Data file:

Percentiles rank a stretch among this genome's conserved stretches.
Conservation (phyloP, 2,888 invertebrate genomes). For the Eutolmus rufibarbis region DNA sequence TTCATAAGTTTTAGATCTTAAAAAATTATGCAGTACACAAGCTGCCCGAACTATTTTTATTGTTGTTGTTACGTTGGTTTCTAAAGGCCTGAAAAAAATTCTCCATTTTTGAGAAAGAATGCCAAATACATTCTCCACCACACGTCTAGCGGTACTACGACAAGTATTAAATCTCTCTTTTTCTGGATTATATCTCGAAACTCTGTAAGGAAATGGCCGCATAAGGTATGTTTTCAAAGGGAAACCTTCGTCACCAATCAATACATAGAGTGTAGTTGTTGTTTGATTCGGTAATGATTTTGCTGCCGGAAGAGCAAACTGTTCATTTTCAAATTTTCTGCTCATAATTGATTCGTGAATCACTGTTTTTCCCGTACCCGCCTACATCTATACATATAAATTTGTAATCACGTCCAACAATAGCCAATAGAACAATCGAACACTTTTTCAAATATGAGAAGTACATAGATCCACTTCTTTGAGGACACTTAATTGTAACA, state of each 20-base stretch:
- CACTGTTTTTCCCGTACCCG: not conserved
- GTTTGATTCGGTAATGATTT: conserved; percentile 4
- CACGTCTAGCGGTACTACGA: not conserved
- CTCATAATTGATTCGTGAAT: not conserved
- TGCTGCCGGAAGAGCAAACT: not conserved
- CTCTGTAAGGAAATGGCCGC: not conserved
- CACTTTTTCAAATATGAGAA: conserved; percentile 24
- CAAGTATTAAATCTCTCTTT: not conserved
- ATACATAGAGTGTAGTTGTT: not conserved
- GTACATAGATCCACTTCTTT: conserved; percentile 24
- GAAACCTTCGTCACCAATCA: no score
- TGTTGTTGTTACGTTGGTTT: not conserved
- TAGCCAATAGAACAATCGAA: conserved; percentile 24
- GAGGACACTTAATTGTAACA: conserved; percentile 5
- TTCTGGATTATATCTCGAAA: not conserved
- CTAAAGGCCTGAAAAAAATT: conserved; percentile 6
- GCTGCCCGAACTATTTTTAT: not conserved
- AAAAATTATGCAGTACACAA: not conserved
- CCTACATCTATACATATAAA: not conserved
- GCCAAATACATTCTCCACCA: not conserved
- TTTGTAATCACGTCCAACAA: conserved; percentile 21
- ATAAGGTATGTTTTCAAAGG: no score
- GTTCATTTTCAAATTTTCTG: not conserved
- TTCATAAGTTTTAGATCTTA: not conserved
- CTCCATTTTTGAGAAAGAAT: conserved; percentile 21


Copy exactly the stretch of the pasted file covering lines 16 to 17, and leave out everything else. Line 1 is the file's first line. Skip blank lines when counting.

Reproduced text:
- GAGGACACTTAATTGTAACA: conserved; percentile 5
- TTCTGGATTATATCTCGAAA: not conserved